Learning another language provides a valuable educational, social and cultural experience. It gives children opportunities to practise specific language skills and to develop respect for languages and cultures other than their own. A high quality languages education should foster children’s curiosity and deepen their understanding of the world.
The National Curriculum for Languages aims to ensure that all pupils:
- understand and respond to spoken and written language from a variety of authentic source
- speak with increasing confidence, fluency and spontaneity, finding ways of communicating what they want to say, including through discussion and asking questions, and continually improving the accuracy of their pronunciation and intonation
- can write at varying length, for different purposes and audiences, using the variety of grammatical structures that they have learnt
- discover and develop an appreciation of a range of writing in the language studied.
At Arnold Mill our chosen language is French. The intention of our MFL teaching is that children will be taught French in a way which is exciting, stimulating and encourages curiosity. We strive to develop children’s confidence so that they enjoy exploring new language and feel comfortable to ‘have a go’. Children receive praise and encouragement which in turn motivates them to keep exploring the conventions of the target language and ultimately prepare them for transition into Key Stage 3. We aim to develop skills of listening, speaking, reading and writing through a framework of progression so that competence in each skill expands over time. These skills enable children to use and apply their French learning in a variety of contexts and lay foundations for future language learning.
Children in Years 3 to 6 receive one lesson of French every week. Our scheme of work is based around the Key Stage 2 Framework for Languages and we organise our teaching into topic blocks. As children move through school there are steps of progression for the skills of listening, speaking, reading, writing and grammar according to year group. Planning is in line with the requirements of the National Curriculum which states that:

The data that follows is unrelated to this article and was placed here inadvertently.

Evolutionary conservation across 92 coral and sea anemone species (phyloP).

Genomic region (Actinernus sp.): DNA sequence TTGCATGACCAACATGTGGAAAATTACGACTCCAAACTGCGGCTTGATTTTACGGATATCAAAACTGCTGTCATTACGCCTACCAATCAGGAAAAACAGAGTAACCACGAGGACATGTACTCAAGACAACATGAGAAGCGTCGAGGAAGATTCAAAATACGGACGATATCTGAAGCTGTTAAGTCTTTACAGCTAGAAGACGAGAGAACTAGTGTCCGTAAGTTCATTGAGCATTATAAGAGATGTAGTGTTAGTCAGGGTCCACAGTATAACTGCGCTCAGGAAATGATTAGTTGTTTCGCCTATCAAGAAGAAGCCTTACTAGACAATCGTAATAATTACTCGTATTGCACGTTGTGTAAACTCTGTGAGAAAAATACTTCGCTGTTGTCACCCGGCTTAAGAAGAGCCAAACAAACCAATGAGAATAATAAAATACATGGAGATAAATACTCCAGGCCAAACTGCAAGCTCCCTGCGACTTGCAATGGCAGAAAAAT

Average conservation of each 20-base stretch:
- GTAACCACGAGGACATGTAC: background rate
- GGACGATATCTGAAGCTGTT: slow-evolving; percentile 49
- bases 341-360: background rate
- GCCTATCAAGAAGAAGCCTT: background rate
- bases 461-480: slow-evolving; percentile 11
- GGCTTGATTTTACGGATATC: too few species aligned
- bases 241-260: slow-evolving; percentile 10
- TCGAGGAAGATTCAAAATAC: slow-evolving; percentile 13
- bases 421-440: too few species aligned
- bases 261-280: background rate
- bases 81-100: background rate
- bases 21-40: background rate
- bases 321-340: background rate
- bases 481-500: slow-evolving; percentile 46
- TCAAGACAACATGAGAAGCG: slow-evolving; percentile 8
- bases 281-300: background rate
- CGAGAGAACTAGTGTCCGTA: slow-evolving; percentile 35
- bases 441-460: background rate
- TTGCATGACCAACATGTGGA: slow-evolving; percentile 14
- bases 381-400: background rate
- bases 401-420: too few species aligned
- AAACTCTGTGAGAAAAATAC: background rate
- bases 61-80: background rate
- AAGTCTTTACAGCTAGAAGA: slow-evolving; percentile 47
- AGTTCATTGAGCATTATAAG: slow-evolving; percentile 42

Pupils should be taught to:
- listen attentively to spoken language and show understanding by joining in and responding
- explore the patterns and sounds of language through songs and rhymes and link the spelling, sound and meaning of words
- engage in conversations; ask and answer questions; express opinions and respond to those of others; seek clarification and help*
- speak in sentences, using familiar vocabulary, phrases and basic language structures
- develop accurate pronunciation and intonation so that others understand when they are reading aloud or using familiar words and phrases
- present ideas and information orally to a range of audiences
- read carefully and show understanding of words, phrases and simple writing
- appreciate stories, songs, poems and rhymes in the language
- broaden their vocabulary and develop their ability to understand new words that are introduced into familiar written material, including through using a dictionary
- write phrases from memory, and adapt these to create new sentences, to express ideas clearly
- describe people, places, things and actions orally and in writing
Children are encouraged and supported to develop their speaking and listening skills through questioning, conversation with adults and peers, songs and games.
Written work is recorded in individual books. This may be in the form of pictures, phrases or sentences. Children are encouraged to self-assess and reflect upon next steps. The language teacher assesses each child’s progress at the end of each term as happens with other foundation subjects.
Displays are used to showcase work and share it with the whole school community.
Learning in French is monitored by the subject co-ordinator through:
- Carefully directed questioning and observations of children’s involvement and understanding in lessons
- Close liaison with teaching assistants who provide valuable support in learning time
- Book scrutinies
- Pupil interviews and questionnaires
Ideas for supporting your child with their language acquisition and cultural appreciation
- Look out for where French words are used in an English context, for example on retail products ‘croissant’, ‘fromage frais’ etc
- Borrow some books about France or simple French storybooks from the library
- If you happen to visit a museum, look out for paintings by French artists e.g. Monet, Renoir, Dégas
- Listen to some French music on YouTube. This could be background ‘café’ music or specific pieces by French composers such as Saint-Saens, Debussy, Chopin to name a few!
- Download some printable French crosswords and wordsearches so your child can practise saying, reading and spelling some French vocabulary.
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